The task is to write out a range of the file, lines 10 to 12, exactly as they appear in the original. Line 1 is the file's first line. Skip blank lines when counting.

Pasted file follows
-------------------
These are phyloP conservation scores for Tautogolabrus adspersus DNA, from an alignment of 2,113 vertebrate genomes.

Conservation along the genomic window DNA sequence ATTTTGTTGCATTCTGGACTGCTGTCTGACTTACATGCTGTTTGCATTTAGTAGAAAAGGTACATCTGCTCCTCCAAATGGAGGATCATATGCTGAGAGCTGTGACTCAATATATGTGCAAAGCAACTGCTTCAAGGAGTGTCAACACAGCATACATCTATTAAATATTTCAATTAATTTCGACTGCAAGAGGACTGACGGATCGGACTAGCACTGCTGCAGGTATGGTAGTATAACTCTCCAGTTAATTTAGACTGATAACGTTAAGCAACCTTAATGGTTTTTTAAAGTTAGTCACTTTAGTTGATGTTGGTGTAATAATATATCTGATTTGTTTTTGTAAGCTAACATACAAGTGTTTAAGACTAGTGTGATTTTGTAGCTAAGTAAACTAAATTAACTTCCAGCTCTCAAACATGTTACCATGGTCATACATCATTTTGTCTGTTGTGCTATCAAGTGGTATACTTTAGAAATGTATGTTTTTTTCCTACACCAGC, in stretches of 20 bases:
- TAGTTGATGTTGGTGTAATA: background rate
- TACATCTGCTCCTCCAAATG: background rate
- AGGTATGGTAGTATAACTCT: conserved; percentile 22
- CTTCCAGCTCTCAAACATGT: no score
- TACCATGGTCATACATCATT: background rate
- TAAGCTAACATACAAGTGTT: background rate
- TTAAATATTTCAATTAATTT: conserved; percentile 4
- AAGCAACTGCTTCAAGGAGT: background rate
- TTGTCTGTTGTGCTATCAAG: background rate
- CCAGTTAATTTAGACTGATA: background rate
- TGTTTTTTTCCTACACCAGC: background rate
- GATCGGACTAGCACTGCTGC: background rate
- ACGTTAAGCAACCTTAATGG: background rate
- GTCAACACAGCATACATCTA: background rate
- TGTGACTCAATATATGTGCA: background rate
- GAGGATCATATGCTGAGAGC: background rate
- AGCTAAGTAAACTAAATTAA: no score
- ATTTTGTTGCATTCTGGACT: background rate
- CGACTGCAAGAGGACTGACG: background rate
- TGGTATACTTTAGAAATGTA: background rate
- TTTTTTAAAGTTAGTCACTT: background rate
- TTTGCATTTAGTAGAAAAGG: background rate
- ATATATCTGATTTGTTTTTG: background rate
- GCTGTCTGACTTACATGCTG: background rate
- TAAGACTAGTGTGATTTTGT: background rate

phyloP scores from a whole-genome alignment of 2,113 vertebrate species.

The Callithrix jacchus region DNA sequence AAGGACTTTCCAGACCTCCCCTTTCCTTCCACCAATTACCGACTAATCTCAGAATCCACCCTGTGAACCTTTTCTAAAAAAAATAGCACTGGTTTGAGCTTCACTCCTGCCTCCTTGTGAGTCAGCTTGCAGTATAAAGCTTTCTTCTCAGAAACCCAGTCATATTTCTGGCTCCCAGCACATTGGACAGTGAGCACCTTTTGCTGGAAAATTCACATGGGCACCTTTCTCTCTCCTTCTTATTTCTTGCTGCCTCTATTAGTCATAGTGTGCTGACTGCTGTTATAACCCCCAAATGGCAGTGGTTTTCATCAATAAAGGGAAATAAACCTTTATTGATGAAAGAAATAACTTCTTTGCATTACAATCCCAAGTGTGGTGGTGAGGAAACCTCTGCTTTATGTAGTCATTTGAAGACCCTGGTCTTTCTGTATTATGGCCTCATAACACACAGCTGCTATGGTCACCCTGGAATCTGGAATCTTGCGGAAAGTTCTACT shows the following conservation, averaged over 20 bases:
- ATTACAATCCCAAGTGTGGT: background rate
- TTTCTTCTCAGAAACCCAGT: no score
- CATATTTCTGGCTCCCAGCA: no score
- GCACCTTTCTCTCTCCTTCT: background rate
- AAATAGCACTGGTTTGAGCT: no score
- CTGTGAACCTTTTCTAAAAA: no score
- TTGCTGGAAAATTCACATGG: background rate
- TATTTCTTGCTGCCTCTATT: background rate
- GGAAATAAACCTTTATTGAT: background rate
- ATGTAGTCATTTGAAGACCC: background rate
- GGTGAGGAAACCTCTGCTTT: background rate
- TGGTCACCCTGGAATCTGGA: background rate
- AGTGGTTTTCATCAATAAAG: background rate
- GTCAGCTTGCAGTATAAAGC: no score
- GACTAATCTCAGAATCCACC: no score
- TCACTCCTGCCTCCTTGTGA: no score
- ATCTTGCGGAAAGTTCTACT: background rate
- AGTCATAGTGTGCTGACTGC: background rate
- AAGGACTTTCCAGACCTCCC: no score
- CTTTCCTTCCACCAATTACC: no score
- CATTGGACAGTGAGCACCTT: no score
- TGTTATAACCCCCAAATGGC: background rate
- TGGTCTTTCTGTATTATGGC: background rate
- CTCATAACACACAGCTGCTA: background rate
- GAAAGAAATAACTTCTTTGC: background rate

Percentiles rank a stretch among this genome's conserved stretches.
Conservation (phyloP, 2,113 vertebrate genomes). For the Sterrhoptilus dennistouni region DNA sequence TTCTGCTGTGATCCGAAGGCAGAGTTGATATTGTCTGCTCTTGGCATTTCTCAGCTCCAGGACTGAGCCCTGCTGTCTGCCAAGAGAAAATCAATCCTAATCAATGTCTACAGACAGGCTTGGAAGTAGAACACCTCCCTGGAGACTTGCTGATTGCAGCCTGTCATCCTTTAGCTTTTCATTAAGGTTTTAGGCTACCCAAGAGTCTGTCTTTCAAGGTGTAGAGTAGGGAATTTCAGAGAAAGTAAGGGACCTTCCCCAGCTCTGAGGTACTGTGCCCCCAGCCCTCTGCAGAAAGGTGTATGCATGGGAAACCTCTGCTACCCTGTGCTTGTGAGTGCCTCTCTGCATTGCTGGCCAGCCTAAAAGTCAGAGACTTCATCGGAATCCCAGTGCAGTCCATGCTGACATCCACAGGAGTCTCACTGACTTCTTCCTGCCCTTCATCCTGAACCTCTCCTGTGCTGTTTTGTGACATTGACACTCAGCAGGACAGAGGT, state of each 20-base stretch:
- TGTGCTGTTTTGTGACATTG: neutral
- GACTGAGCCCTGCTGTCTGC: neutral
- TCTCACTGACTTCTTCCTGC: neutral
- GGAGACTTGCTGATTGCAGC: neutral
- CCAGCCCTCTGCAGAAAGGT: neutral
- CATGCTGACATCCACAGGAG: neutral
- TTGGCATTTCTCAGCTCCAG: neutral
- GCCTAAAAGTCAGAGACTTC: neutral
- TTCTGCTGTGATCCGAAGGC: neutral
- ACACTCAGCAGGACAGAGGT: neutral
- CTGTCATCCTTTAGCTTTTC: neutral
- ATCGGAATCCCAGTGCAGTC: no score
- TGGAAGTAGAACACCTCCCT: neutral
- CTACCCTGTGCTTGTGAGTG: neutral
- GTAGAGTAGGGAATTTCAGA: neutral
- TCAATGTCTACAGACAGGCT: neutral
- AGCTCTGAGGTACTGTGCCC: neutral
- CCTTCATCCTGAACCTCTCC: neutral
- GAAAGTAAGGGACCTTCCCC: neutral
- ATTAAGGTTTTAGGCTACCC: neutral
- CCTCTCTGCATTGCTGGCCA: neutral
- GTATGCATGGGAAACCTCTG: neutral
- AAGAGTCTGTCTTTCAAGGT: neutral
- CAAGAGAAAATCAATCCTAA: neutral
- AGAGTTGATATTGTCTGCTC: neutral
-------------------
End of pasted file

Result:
- AAGCAACTGCTTCAAGGAGT: background rate
- TTGTCTGTTGTGCTATCAAG: background rate
- CCAGTTAATTTAGACTGATA: background rate